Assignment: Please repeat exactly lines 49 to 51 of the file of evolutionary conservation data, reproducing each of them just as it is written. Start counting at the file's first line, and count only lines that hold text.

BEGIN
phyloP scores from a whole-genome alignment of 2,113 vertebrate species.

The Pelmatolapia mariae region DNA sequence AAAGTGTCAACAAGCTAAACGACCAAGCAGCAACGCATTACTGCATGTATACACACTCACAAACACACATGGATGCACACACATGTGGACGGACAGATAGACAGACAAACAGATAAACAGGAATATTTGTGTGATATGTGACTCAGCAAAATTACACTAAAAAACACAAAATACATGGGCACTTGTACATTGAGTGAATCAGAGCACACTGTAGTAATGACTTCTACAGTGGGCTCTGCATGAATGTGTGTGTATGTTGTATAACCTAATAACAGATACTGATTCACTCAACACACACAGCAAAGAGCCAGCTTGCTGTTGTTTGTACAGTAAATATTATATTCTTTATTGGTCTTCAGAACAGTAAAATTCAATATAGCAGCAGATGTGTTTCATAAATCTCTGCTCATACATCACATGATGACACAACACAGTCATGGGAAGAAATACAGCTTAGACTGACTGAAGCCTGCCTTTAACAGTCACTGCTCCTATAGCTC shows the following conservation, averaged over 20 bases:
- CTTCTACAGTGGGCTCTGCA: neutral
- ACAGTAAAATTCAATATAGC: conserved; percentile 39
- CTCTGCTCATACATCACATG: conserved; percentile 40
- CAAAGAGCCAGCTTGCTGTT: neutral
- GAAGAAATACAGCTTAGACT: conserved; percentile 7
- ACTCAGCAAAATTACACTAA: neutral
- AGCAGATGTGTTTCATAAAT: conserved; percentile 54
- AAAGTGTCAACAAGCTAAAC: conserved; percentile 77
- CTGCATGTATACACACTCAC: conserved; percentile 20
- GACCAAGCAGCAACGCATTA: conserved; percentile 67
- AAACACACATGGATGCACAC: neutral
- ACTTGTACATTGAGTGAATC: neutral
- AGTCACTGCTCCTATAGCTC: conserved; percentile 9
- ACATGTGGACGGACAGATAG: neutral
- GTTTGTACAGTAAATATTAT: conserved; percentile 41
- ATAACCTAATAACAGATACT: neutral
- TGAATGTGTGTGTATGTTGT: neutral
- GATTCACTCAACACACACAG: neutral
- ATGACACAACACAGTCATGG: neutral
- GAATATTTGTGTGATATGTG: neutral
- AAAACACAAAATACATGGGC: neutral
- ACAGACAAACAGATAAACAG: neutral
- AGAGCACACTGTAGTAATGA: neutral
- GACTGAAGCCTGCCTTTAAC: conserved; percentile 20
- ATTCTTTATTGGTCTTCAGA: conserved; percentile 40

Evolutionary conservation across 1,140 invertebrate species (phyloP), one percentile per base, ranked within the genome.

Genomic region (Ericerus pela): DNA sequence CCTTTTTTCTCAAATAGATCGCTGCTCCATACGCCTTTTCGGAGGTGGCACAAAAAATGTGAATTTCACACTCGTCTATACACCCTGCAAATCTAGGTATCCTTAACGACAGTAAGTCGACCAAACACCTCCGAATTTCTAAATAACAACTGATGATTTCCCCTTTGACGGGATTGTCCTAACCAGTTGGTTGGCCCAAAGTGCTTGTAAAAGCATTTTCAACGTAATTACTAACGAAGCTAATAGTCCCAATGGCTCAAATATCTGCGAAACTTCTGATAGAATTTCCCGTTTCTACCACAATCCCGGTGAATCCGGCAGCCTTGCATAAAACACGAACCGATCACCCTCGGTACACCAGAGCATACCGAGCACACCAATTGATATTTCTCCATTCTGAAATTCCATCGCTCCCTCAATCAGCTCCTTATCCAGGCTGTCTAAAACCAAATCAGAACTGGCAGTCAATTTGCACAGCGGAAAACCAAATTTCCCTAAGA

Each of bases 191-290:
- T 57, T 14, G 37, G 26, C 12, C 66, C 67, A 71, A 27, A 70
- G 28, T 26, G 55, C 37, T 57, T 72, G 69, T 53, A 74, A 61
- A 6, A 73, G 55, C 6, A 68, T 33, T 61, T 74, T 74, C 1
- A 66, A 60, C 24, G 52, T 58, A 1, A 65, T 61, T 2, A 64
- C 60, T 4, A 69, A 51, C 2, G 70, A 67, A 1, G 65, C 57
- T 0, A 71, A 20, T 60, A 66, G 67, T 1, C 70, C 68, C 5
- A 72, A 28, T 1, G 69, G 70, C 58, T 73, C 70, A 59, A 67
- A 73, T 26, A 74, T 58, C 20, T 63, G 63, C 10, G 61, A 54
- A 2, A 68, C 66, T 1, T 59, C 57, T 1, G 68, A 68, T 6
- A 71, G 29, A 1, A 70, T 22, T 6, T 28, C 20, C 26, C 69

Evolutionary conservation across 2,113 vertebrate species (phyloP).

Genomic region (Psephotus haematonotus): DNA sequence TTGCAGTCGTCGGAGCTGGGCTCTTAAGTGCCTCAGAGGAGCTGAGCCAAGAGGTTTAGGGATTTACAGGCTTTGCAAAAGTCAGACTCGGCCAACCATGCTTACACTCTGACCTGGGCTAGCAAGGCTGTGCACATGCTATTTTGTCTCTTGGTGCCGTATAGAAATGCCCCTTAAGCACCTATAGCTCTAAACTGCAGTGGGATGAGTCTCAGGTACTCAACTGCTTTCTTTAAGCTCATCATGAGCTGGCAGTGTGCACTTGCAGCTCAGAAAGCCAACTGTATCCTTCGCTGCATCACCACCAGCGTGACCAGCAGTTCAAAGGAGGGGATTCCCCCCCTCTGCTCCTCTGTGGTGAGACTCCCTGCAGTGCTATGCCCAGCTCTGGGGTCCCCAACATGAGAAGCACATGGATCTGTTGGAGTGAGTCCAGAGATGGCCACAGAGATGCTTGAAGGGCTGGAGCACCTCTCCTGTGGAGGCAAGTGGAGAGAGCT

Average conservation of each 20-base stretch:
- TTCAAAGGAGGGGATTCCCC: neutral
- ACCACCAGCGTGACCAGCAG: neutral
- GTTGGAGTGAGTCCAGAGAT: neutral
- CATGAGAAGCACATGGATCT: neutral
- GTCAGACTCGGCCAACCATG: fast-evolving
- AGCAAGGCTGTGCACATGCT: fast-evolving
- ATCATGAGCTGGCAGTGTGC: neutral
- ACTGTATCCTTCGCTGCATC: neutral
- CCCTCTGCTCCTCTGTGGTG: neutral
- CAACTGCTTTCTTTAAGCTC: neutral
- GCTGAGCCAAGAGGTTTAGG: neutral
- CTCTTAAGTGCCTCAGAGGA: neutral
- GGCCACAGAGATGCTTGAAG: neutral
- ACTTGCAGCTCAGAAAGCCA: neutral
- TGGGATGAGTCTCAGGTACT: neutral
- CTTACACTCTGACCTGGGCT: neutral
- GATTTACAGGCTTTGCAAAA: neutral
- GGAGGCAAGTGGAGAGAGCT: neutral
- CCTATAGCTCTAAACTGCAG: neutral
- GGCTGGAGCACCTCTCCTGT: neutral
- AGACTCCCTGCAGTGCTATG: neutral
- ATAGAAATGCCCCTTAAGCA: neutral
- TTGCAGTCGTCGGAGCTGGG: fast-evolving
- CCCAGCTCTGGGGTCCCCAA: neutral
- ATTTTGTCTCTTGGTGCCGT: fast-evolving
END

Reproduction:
- AGCAAGGCTGTGCACATGCT: fast-evolving
- ATCATGAGCTGGCAGTGTGC: neutral
- ACTGTATCCTTCGCTGCATC: neutral